Title:
Installation structure of release pipe in fuel cell vehicle and fuel gas vehicle
Kind Code:
A1


Abstract:
A release outlet (52) of a release pipe (51) of a relief valve (50) is provided in the vicinity of an exhaust outlet (170) of a fuel cell box (39) in a space between a sub-frame (22) and the fuel cell box (39). A ventilating inlet (130) is formed on a front wall (120) of the fuel cell box (39). A fan (180) can send outside air into the fuel cell box (39). A ventilation flow of the outside air which is sent into the fuel cell box (39) passes through and ventilates the fuel cell box (39) so as to cool a fuel cell stack (38). Exhaust air is exhausted rearward from the exhaust outlet (170) of an exhaust duct (160). The release pipe (51) and the release outlet (52) are heated by the exhaust air. Therefore, heating the release pipe (51) and the release outlet (52) can prevent the release outlet (52) from being blocked by snow or ice.



Inventors:
Takaku, Koichi (Saitama, JP)
Togasawa, Shuichi (Saitama, JP)
Miura, Kentaro (Saitama, JP)
Application Number:
10/584999
Publication Date:
01/29/2009
Filing Date:
11/29/2005
Primary Class:
Other Classes:
429/515, 280/781
International Classes:
B60K8/00; B60K1/04; B60L11/18; B62D21/00; H01M2/00
View Patent Images:
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Primary Examiner:
RESTIFO, JEFFREY J
Attorney, Agent or Firm:
KRATZ, QUINTOS & HANSON, LLP (1420 K Street, N.W. 4th Floor, WASHINGTON, DC, 20005, US)
Claims:
1. An installation structure of a release pipe in a fuel cell vehicle having a hydrogen tank which stores hydrogen as fuel gas and a fuel cell stack which generates electric power using the hydrogen supplied from the hydrogen tank, the fuel cell stack and the hydrogen tank being arranged in order from front to back of the vehicle in such a manner that the fuel cell stack lies ahead of the hydrogen tank between left and right mainframes which extend in a longitudinal direction of the vehicle under a floor of the vehicle, wherein the release pipe is provided to release the fuel gas in abnormal conditions, and wherein at least a release outlet of the release pipe is placed between the left and right mainframes and between the fuel cell stack and the hydrogen tank under the floor.

2. An installation structure of a release pipe in a fuel cell vehicle as claimed in claim 1, further comprising: a fuel cell box which contains at least the fuel cell stack; and a ventilation which ventilates hydrogen inside the fuel cell box; wherein the ventilation sends ventilation air to rearward of the fuel cell box toward the release outlet.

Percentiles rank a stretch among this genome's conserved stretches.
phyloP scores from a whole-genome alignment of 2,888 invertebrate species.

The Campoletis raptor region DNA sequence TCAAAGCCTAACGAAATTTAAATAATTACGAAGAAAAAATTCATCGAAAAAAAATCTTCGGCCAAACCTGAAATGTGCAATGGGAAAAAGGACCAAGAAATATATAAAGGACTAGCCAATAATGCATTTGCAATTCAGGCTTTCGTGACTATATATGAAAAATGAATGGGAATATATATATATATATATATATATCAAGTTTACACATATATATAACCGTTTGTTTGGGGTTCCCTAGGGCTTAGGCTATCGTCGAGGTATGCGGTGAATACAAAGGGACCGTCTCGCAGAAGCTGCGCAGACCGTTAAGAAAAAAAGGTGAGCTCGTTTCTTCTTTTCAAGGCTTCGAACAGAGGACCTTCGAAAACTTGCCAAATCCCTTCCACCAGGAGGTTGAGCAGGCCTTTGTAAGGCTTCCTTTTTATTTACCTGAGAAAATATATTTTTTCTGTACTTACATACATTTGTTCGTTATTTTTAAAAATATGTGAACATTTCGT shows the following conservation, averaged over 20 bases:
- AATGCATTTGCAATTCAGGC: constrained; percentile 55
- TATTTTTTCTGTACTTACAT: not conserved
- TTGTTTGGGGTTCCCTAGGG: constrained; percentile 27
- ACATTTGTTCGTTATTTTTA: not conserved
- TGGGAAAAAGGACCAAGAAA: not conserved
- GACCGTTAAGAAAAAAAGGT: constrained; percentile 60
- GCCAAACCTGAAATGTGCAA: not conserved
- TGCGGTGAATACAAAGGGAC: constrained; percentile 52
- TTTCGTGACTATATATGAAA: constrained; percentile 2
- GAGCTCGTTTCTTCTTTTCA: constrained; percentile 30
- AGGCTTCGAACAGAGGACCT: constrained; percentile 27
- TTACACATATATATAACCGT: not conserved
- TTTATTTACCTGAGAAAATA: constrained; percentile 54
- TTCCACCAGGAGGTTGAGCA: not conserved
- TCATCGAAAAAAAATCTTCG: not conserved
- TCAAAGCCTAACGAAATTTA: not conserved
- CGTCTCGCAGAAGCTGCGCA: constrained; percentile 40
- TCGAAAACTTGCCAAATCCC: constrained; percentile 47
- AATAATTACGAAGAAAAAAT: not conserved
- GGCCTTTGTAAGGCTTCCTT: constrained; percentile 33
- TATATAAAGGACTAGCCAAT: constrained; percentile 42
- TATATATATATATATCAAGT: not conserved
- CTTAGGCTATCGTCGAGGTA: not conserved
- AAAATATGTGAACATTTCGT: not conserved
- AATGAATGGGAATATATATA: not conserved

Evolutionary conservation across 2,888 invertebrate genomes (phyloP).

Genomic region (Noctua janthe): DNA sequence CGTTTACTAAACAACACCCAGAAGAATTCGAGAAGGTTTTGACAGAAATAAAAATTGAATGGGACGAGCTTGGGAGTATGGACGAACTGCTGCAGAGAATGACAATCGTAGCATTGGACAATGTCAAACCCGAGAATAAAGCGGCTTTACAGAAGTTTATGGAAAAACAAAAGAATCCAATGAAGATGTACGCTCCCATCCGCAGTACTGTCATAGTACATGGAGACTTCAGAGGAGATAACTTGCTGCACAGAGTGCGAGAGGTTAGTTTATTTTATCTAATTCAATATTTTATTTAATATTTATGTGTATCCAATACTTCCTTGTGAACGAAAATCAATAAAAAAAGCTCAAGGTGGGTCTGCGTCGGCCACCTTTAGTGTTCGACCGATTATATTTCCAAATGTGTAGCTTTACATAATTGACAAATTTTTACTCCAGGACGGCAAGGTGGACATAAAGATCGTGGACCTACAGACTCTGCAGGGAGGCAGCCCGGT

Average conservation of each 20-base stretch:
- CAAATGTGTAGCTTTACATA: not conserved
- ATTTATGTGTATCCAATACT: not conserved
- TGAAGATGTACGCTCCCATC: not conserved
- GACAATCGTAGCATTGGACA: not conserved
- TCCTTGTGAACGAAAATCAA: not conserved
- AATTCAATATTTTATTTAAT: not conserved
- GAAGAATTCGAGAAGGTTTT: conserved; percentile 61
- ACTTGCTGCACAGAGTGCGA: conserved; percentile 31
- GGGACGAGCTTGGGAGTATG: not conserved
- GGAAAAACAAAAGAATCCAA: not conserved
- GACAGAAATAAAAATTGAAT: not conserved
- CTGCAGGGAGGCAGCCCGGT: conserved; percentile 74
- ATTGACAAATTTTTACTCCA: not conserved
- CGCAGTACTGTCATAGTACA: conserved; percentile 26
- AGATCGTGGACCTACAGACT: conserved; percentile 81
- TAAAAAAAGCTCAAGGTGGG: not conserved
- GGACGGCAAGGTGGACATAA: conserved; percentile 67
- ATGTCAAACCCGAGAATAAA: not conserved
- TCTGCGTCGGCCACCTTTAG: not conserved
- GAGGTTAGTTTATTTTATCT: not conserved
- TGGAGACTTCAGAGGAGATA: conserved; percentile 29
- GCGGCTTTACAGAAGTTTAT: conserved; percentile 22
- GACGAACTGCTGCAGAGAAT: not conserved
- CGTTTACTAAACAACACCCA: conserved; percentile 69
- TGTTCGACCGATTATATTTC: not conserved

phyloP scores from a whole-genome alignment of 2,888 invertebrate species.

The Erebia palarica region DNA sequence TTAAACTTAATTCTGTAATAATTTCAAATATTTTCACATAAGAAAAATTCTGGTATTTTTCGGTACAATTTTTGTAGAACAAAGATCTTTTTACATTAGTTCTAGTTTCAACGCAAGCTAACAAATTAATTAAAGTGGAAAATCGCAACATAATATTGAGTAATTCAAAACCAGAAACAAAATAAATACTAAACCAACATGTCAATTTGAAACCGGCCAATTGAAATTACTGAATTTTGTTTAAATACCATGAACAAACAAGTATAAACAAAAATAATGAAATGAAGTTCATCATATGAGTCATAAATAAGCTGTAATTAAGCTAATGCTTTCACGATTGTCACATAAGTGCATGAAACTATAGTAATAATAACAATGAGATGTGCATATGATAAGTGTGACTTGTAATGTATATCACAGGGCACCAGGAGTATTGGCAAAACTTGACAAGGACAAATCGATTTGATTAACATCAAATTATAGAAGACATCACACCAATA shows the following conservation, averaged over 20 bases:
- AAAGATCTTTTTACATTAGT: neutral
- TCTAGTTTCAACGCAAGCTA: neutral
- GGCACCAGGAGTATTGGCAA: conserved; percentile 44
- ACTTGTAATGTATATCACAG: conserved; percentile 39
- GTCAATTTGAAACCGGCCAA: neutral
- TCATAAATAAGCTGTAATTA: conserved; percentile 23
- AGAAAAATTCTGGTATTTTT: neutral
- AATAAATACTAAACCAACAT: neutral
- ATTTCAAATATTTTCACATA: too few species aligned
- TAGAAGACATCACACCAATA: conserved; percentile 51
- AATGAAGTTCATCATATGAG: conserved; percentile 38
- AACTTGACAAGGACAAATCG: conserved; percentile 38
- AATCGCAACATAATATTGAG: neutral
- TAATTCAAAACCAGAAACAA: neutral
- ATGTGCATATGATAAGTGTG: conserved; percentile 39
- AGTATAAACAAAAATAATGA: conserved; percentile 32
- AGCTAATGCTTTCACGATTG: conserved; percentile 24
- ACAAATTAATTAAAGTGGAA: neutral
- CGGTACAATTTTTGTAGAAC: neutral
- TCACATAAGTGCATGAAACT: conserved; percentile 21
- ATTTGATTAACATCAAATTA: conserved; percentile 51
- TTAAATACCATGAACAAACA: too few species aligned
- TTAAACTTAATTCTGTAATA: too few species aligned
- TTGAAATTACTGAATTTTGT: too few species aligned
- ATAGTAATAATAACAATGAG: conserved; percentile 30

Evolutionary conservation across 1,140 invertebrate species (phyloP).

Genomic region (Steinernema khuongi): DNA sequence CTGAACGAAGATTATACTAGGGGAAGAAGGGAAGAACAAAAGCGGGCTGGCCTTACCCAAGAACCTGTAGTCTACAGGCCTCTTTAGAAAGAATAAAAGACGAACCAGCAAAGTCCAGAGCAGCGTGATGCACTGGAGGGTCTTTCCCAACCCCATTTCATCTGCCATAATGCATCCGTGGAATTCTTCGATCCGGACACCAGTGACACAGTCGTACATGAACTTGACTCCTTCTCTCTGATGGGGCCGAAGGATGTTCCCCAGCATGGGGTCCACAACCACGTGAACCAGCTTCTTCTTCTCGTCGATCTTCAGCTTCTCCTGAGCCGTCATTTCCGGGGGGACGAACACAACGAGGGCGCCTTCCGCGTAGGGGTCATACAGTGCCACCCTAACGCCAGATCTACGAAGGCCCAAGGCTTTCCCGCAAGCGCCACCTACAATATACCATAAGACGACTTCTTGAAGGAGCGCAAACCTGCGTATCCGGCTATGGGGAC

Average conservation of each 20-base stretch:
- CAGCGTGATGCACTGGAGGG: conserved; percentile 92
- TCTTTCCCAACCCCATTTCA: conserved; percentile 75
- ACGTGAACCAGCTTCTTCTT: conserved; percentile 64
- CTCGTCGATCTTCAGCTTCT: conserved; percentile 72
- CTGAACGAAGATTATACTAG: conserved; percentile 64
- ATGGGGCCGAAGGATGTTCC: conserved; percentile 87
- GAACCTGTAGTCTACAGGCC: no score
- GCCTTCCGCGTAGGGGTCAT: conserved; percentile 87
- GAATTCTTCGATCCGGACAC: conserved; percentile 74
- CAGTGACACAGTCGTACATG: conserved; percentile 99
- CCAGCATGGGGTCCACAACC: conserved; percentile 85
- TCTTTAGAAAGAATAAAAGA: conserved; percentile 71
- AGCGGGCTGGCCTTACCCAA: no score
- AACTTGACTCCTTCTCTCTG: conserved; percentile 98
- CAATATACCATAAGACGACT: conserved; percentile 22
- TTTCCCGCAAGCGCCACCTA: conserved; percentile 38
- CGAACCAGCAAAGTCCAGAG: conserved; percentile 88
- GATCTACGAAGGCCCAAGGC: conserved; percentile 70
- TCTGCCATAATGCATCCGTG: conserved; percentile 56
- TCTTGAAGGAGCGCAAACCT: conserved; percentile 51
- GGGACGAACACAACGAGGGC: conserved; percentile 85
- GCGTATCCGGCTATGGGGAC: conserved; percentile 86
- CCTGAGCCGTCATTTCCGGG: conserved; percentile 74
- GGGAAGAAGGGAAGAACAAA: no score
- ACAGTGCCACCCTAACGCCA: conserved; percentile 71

3. An installation structure of a release pipe in a fuel cell vehicle as claimed in claim 1, wherein the release outlet is placed in a higher position than a center axis of the hydrogen tank.

4. An installation structure of a release pipe in a fuel gas vehicle having a gas container which stores fuel gas, and an engine which generates power using the fuel gas supplied from the gas container, wherein the release pipe is provided to release the fuel gas in abnormal conditions, and wherein at least a release outlet of the release pipe is placed in an area which is heated by the engine.

5. An installation structure of a release pipe in a fuel cell vehicle as claimed in claim 2, wherein the release outlet is placed in a higher position than a center axis of the hydrogen tank.

Description:

TECHNICAL FIELD

The present invention relates to installation structure of a release pipe in a fuel cell vehicle and a fuel gas vehicle.

BACKGROUND ART

In a fuel cell vehicle using high-pressure hydrogen, a safety valve is employed to release hydrogen to reduce pressure of hydrogen when temperature rises in a hydrogen tank where the high-pressure hydrogen is stored (See JP 2002-206696A). The safety valve is provided in the vicinity of the hydrogen tank and sealed by metal having low melting point. Thus, the safety valve does not operate in normal conditions. However, when the metal is melted as the temperature rises in the hydrogen tank, high-pressure gas pushes a plug of the safety valve so as to open the safety valve. As a result, the hydrogen is released to prevent internal pressure inside the hydrogen tank from increasing.